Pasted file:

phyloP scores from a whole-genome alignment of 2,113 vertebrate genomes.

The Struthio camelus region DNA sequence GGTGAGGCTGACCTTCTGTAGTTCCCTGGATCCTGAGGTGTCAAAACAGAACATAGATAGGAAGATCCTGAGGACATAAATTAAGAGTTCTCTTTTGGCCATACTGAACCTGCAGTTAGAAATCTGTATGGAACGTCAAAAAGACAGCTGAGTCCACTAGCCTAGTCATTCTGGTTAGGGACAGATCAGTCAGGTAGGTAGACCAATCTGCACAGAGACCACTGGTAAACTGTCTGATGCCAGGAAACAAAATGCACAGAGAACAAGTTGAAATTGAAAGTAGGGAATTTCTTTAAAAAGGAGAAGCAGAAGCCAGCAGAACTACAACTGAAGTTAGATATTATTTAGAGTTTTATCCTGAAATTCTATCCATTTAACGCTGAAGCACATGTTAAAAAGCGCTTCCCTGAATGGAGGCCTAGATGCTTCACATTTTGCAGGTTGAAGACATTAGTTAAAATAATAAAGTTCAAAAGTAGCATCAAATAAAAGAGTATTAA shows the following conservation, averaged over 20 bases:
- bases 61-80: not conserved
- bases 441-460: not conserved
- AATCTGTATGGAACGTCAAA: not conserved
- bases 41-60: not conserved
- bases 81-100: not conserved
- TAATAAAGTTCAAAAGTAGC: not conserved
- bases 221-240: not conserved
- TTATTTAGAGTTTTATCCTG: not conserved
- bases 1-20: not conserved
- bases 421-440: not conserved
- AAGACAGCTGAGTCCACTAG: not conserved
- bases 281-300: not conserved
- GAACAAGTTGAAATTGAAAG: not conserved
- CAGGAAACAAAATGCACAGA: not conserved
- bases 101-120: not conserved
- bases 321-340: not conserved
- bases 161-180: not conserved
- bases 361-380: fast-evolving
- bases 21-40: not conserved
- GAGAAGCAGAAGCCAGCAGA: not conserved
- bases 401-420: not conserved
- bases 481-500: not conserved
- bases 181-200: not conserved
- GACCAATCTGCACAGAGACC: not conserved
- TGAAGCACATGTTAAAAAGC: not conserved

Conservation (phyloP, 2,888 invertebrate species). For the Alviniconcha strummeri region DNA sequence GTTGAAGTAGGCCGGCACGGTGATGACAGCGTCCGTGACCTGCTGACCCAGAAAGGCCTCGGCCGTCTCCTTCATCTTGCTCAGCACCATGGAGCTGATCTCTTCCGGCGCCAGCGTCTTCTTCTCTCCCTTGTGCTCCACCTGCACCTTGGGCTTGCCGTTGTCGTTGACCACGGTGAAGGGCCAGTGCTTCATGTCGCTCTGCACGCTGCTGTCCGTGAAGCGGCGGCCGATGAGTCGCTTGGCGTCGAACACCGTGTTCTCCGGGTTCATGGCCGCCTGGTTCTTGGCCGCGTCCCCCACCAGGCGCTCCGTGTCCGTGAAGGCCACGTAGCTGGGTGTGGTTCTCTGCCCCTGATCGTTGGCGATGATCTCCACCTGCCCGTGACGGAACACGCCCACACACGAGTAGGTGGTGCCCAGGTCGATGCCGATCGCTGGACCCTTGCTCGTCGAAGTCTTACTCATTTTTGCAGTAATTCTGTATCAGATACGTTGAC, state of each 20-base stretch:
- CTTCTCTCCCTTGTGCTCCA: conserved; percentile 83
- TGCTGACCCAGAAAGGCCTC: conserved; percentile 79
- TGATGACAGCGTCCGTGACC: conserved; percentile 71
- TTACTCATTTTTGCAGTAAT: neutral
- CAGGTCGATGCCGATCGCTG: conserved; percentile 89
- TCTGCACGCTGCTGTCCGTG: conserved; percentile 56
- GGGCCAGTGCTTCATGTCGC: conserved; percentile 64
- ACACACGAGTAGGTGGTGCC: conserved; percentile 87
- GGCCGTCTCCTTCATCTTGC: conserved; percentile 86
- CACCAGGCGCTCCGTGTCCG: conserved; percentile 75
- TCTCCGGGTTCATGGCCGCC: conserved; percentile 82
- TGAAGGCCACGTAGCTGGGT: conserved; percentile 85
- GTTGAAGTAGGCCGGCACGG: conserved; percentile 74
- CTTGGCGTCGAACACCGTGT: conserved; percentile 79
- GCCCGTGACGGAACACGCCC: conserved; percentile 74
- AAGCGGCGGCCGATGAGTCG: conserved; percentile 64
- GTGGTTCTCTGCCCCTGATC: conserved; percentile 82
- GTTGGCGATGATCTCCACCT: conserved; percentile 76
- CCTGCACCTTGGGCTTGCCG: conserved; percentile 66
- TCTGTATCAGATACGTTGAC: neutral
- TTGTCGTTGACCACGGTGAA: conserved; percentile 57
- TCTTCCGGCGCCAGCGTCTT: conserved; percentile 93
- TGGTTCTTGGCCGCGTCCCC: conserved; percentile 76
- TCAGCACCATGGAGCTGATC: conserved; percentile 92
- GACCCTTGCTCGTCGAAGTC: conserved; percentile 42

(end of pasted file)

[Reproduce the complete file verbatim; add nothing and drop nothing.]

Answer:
phyloP scores from a whole-genome alignment of 2,113 vertebrate genomes.

The Struthio camelus region DNA sequence GGTGAGGCTGACCTTCTGTAGTTCCCTGGATCCTGAGGTGTCAAAACAGAACATAGATAGGAAGATCCTGAGGACATAAATTAAGAGTTCTCTTTTGGCCATACTGAACCTGCAGTTAGAAATCTGTATGGAACGTCAAAAAGACAGCTGAGTCCACTAGCCTAGTCATTCTGGTTAGGGACAGATCAGTCAGGTAGGTAGACCAATCTGCACAGAGACCACTGGTAAACTGTCTGATGCCAGGAAACAAAATGCACAGAGAACAAGTTGAAATTGAAAGTAGGGAATTTCTTTAAAAAGGAGAAGCAGAAGCCAGCAGAACTACAACTGAAGTTAGATATTATTTAGAGTTTTATCCTGAAATTCTATCCATTTAACGCTGAAGCACATGTTAAAAAGCGCTTCCCTGAATGGAGGCCTAGATGCTTCACATTTTGCAGGTTGAAGACATTAGTTAAAATAATAAAGTTCAAAAGTAGCATCAAATAAAAGAGTATTAA shows the following conservation, averaged over 20 bases:
- bases 61-80: not conserved
- bases 441-460: not conserved
- AATCTGTATGGAACGTCAAA: not conserved
- bases 41-60: not conserved
- bases 81-100: not conserved
- TAATAAAGTTCAAAAGTAGC: not conserved
- bases 221-240: not conserved
- TTATTTAGAGTTTTATCCTG: not conserved
- bases 1-20: not conserved
- bases 421-440: not conserved
- AAGACAGCTGAGTCCACTAG: not conserved
- bases 281-300: not conserved
- GAACAAGTTGAAATTGAAAG: not conserved
- CAGGAAACAAAATGCACAGA: not conserved
- bases 101-120: not conserved
- bases 321-340: not conserved
- bases 161-180: not conserved
- bases 361-380: fast-evolving
- bases 21-40: not conserved
- GAGAAGCAGAAGCCAGCAGA: not conserved
- bases 401-420: not conserved
- bases 481-500: not conserved
- bases 181-200: not conserved
- GACCAATCTGCACAGAGACC: not conserved
- TGAAGCACATGTTAAAAAGC: not conserved

Conservation (phyloP, 2,888 invertebrate species). For the Alviniconcha strummeri region DNA sequence GTTGAAGTAGGCCGGCACGGTGATGACAGCGTCCGTGACCTGCTGACCCAGAAAGGCCTCGGCCGTCTCCTTCATCTTGCTCAGCACCATGGAGCTGATCTCTTCCGGCGCCAGCGTCTTCTTCTCTCCCTTGTGCTCCACCTGCACCTTGGGCTTGCCGTTGTCGTTGACCACGGTGAAGGGCCAGTGCTTCATGTCGCTCTGCACGCTGCTGTCCGTGAAGCGGCGGCCGATGAGTCGCTTGGCGTCGAACACCGTGTTCTCCGGGTTCATGGCCGCCTGGTTCTTGGCCGCGTCCCCCACCAGGCGCTCCGTGTCCGTGAAGGCCACGTAGCTGGGTGTGGTTCTCTGCCCCTGATCGTTGGCGATGATCTCCACCTGCCCGTGACGGAACACGCCCACACACGAGTAGGTGGTGCCCAGGTCGATGCCGATCGCTGGACCCTTGCTCGTCGAAGTCTTACTCATTTTTGCAGTAATTCTGTATCAGATACGTTGAC, state of each 20-base stretch:
- CTTCTCTCCCTTGTGCTCCA: conserved; percentile 83
- TGCTGACCCAGAAAGGCCTC: conserved; percentile 79
- TGATGACAGCGTCCGTGACC: conserved; percentile 71
- TTACTCATTTTTGCAGTAAT: neutral
- CAGGTCGATGCCGATCGCTG: conserved; percentile 89
- TCTGCACGCTGCTGTCCGTG: conserved; percentile 56
- GGGCCAGTGCTTCATGTCGC: conserved; percentile 64
- ACACACGAGTAGGTGGTGCC: conserved; percentile 87
- GGCCGTCTCCTTCATCTTGC: conserved; percentile 86
- CACCAGGCGCTCCGTGTCCG: conserved; percentile 75
- TCTCCGGGTTCATGGCCGCC: conserved; percentile 82
- TGAAGGCCACGTAGCTGGGT: conserved; percentile 85
- GTTGAAGTAGGCCGGCACGG: conserved; percentile 74
- CTTGGCGTCGAACACCGTGT: conserved; percentile 79
- GCCCGTGACGGAACACGCCC: conserved; percentile 74
- AAGCGGCGGCCGATGAGTCG: conserved; percentile 64
- GTGGTTCTCTGCCCCTGATC: conserved; percentile 82
- GTTGGCGATGATCTCCACCT: conserved; percentile 76
- CCTGCACCTTGGGCTTGCCG: conserved; percentile 66
- TCTGTATCAGATACGTTGAC: neutral
- TTGTCGTTGACCACGGTGAA: conserved; percentile 57
- TCTTCCGGCGCCAGCGTCTT: conserved; percentile 93
- TGGTTCTTGGCCGCGTCCCC: conserved; percentile 76
- TCAGCACCATGGAGCTGATC: conserved; percentile 92
- GACCCTTGCTCGTCGAAGTC: conserved; percentile 42